Hemisphere Fall 2009, with the likelihood of at least a moderate strength El Niño (3-month Niño-3.4 SST
    index of +1.0°C or greater) during the Northern Hemisphere Winter 2009-10.
    Expected El Niño impacts during August-October 2009 include enhanced precipitation over the
    central and west-central Pacific Ocean and the continuation of drier than average conditions over
    Indonesia. Temperature and precipitation impacts over the United States are typically weak during the
    Northern Hemisphere Summer and early Fall, and generally strengthen during the late Fall and Winter.
    El Niño can help to suppress Atlantic hurricane activity by increasing the vertical wind shear over the
    Caribbean Sea and tropical Atlantic Ocean (see the Aug. 6th update of the NOAA Atlantic Seasonal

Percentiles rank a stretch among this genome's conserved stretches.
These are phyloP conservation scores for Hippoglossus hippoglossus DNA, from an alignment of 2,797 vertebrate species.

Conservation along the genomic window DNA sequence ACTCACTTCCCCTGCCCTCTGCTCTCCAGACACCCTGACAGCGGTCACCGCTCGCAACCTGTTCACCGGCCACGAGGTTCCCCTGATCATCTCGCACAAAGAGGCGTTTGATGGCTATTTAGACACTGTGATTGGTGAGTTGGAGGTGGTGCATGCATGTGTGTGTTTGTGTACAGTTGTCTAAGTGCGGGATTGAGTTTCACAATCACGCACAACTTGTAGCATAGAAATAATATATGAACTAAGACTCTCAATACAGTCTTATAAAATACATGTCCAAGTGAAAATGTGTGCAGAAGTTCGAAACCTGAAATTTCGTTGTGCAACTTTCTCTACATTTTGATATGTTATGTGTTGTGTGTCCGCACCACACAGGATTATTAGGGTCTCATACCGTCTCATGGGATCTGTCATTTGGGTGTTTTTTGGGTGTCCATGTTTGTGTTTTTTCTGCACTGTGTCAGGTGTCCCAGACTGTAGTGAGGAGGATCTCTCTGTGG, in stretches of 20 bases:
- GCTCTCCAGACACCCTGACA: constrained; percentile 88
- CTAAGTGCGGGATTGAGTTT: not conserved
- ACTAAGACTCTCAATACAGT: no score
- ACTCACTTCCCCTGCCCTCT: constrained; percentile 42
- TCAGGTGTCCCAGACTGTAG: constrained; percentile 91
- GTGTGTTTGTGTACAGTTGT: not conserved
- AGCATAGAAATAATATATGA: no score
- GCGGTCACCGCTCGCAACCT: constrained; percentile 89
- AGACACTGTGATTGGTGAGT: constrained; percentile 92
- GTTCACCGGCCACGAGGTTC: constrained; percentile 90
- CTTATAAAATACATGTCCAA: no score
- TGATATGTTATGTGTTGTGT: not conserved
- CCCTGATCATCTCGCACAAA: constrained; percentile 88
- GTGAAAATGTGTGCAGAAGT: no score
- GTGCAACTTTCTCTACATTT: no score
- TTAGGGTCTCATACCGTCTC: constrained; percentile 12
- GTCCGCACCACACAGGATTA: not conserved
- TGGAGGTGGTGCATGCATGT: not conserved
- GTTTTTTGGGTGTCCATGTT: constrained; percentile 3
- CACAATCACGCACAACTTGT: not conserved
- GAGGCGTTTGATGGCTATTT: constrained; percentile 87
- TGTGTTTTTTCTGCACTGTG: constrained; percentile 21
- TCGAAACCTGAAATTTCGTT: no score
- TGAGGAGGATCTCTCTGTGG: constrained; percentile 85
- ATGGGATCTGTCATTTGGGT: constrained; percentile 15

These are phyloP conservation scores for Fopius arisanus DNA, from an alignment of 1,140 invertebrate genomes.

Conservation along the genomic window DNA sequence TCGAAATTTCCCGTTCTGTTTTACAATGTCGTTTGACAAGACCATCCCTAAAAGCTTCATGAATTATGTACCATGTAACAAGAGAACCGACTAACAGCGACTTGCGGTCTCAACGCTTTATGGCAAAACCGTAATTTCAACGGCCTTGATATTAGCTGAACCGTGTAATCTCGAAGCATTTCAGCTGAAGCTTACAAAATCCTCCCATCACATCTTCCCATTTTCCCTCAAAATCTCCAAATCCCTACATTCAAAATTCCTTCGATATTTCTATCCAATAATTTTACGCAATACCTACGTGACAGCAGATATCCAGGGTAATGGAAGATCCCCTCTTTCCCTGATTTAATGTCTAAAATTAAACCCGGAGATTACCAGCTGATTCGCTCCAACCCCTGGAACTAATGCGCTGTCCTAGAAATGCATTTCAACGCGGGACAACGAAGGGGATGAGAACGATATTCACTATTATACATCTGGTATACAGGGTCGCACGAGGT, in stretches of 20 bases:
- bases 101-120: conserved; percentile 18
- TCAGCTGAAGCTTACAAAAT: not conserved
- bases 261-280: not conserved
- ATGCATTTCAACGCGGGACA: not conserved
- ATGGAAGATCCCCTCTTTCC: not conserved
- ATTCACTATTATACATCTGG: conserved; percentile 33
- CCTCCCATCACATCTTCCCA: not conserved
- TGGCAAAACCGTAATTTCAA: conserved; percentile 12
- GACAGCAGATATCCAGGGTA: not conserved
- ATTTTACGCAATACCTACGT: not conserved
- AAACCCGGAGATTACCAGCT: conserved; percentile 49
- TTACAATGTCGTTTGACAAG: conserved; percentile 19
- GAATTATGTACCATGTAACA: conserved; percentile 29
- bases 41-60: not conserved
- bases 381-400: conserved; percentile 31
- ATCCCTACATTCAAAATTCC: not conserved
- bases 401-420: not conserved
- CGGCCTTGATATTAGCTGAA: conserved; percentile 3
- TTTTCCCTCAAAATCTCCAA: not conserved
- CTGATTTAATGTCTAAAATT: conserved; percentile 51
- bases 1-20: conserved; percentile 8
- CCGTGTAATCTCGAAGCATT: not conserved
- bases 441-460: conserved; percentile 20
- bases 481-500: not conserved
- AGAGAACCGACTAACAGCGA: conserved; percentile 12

Hurricane Outlook ).

  7. #32
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    Dec 2008
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    6

    Understanding the NWS Seasonal Outlook

    An updated seasonal outlook is published the third Thursday of every month by the Climate Prediction Center at the NOAA website. It's written in science-speak in all caps and is very challenging to understand. This article translates it into plain English:

    http://www.examiner.com/examiner/x-1...for-ski-season

  8. #33
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    "Higher snow levels will translate to rain in the city, while the ski areas, although they may endure more rain events than in the past few years, will still have their powder days."

    Uhhhh....what the hell does that mean. We are going to have a dozen decent days or is it going to unleash in the later half of the season? I hope we have a better snow pack than we did last year. It sounds like a repeat of last year on the Canadian west coast. Fuck!

  9. #34
    Join Date
    Dec 2008
    Posts
    6

    Wait and see...